Sketch-based modeling is a method of creating 3D models for use in 3D computer graphics applications. Sketch-based modeling is differentiated from other types of 3D modeling by its interface - instead of creating a 3D model by directly editing polygons, the user draws a 2D shape which is converted to 3D automatically by the application.
Many computer users think that traditional 3D modeling programs such as Blender or Maya have a high learning curve. Novice users often have difficulty creating models in traditional modeling programs without first completing a lengthy series of tutorials. Sketch-based modeling tools aim to solve this problem by creating a User interface which is similar to drawing, which most users are familiar with.
Sketch-based modeling is primarily designed for use by persons with artistic ability, but no experience with 3D modeling programs. Curvy3D and Teddy, below, have largely been designed for this purpose. However, sketch-based modeling is also used for other applications. One popular application is rapid modeling of low-detail objects for use in prototyping and design work.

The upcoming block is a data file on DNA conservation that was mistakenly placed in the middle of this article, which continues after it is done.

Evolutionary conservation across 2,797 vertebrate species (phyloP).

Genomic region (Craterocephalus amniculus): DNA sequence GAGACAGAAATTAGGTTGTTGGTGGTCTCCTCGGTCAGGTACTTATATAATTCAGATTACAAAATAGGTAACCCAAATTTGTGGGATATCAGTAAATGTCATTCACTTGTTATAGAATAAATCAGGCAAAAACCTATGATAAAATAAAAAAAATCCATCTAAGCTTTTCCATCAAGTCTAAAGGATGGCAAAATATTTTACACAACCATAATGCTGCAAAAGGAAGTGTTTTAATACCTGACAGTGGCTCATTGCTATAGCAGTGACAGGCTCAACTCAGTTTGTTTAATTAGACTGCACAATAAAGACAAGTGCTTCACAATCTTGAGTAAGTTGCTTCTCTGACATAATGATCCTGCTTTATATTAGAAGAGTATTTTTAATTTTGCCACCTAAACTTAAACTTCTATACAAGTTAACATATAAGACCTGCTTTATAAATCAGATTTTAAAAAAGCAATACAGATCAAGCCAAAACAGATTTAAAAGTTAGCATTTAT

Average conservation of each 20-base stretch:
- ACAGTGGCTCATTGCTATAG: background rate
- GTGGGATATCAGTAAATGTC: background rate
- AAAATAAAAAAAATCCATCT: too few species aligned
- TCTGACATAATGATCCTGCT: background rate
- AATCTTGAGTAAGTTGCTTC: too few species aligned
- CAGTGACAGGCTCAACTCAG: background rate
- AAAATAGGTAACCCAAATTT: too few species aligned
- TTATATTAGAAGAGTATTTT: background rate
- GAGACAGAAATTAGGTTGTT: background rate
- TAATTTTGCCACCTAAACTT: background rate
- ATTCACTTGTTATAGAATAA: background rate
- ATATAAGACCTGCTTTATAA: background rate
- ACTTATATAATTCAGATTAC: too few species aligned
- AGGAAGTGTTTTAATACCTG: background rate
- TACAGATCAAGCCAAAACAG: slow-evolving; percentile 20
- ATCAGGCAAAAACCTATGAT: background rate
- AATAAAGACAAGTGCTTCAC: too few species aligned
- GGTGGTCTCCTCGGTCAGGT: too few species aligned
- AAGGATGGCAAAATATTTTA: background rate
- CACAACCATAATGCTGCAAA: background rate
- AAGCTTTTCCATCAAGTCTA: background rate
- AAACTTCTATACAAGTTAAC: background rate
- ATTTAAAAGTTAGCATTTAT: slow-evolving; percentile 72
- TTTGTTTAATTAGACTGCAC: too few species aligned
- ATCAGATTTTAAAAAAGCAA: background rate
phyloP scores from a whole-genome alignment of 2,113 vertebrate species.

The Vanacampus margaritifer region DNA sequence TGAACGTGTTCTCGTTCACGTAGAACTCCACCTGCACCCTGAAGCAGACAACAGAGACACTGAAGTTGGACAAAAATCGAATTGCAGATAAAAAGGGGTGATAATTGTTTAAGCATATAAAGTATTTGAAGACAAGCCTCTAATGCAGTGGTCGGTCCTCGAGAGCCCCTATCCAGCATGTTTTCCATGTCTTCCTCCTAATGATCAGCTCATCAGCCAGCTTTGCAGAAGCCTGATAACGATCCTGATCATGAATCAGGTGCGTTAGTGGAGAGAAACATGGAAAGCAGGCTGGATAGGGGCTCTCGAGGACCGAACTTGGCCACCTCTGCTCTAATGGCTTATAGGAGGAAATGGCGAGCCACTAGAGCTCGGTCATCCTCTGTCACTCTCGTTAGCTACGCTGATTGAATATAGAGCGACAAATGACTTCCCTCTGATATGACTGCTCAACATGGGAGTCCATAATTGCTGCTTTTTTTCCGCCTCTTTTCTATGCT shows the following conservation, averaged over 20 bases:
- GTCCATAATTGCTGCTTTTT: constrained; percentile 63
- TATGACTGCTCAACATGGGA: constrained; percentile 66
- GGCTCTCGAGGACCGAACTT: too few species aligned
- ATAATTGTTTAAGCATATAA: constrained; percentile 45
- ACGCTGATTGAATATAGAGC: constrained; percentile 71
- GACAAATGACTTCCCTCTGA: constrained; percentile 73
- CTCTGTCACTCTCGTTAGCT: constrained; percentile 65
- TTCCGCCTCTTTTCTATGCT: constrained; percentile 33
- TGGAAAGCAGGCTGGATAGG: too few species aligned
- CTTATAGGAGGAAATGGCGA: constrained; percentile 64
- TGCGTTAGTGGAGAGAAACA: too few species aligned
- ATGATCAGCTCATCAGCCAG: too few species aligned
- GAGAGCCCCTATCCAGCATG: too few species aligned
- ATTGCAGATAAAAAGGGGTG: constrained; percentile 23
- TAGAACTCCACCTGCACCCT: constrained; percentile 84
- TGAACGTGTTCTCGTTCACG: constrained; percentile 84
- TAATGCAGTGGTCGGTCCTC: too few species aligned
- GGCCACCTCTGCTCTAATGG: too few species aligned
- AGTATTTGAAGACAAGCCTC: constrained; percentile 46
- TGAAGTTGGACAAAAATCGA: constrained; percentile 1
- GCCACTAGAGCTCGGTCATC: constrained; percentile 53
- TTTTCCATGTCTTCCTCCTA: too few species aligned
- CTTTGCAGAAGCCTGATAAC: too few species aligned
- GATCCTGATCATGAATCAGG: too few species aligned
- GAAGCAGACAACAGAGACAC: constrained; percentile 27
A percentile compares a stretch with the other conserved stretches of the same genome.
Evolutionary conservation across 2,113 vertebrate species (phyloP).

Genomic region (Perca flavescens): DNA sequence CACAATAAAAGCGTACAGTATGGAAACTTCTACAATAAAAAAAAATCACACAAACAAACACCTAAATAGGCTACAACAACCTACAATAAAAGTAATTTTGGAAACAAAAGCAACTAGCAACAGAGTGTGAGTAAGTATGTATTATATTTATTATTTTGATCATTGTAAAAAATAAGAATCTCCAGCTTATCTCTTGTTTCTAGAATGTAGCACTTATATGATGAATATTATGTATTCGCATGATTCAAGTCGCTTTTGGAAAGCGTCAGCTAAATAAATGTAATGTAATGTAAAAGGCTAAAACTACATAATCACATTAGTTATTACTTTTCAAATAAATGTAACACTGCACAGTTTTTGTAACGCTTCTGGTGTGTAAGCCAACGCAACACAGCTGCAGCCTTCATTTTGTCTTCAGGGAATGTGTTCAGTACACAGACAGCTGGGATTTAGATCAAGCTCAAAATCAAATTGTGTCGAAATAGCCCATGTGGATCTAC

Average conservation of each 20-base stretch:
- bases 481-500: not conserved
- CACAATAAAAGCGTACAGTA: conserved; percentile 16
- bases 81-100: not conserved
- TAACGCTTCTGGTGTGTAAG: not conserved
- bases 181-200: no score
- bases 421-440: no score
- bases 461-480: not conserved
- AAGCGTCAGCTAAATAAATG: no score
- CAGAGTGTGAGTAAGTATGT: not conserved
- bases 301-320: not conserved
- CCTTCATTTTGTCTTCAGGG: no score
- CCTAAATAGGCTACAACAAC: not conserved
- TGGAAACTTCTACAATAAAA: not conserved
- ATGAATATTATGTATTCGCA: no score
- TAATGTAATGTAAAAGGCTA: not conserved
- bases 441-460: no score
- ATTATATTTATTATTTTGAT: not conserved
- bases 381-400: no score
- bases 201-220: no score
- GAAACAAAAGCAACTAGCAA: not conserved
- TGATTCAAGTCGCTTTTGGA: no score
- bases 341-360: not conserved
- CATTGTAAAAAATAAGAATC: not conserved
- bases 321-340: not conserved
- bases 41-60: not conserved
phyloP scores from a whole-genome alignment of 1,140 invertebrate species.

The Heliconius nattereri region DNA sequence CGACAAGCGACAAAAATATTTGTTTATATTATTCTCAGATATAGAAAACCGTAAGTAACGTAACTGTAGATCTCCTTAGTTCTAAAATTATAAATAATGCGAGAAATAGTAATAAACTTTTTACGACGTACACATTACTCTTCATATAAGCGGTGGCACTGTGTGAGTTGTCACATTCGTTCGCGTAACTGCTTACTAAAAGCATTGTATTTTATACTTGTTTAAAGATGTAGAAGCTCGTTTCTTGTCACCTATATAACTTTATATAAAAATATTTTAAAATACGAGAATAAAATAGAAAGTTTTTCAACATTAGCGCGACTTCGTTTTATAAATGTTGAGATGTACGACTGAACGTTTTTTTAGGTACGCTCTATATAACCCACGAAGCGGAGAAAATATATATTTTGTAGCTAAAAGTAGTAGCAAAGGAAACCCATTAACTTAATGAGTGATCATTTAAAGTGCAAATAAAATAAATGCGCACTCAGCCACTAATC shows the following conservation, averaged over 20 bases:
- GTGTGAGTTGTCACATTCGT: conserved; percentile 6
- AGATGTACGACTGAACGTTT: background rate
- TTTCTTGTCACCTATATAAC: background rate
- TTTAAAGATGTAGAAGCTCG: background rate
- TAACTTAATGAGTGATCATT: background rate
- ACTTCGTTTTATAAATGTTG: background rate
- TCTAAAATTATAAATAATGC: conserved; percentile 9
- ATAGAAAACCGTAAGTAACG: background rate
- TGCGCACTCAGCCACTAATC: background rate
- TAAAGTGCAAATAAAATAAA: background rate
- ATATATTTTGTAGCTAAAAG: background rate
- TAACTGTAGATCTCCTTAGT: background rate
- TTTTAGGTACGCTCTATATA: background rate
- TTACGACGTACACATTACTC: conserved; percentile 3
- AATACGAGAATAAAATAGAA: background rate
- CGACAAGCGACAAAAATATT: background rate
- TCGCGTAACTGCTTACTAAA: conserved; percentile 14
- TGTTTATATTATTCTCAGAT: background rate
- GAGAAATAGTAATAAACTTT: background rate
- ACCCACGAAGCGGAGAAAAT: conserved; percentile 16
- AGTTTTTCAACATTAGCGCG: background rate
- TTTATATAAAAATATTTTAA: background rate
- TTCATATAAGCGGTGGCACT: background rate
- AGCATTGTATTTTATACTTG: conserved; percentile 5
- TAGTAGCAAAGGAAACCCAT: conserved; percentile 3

There are two main types of sketch-based modeling. In the first, the user draws a shape in the workspace using a mouse or a tablet. The system then interprets this shape as a 3D object. Users can then alter the object by cutting off or adding sections. The process of adding sections to a model is generally referred to as overdrawing. The user is never required to interact directly with the vertices or Nurbs control points.
A great deal of research is currently being done on sketch-based modeling. A number of papers on this topic are presented each year at the ACM Siggraph conference. The European graphics Association Eurographics sponsored four special conferences on sketch-based modeling:
The Eurographics/SIGGRAPH Joint Symposium on Sketch-Based Interfaces and Modeling was held on
- Annecy 2008
- New Orleans 2009
- Jointly with NPAR at Annecy 2010
- at Vancouver together with NPAR and Computational Aesthetics 2011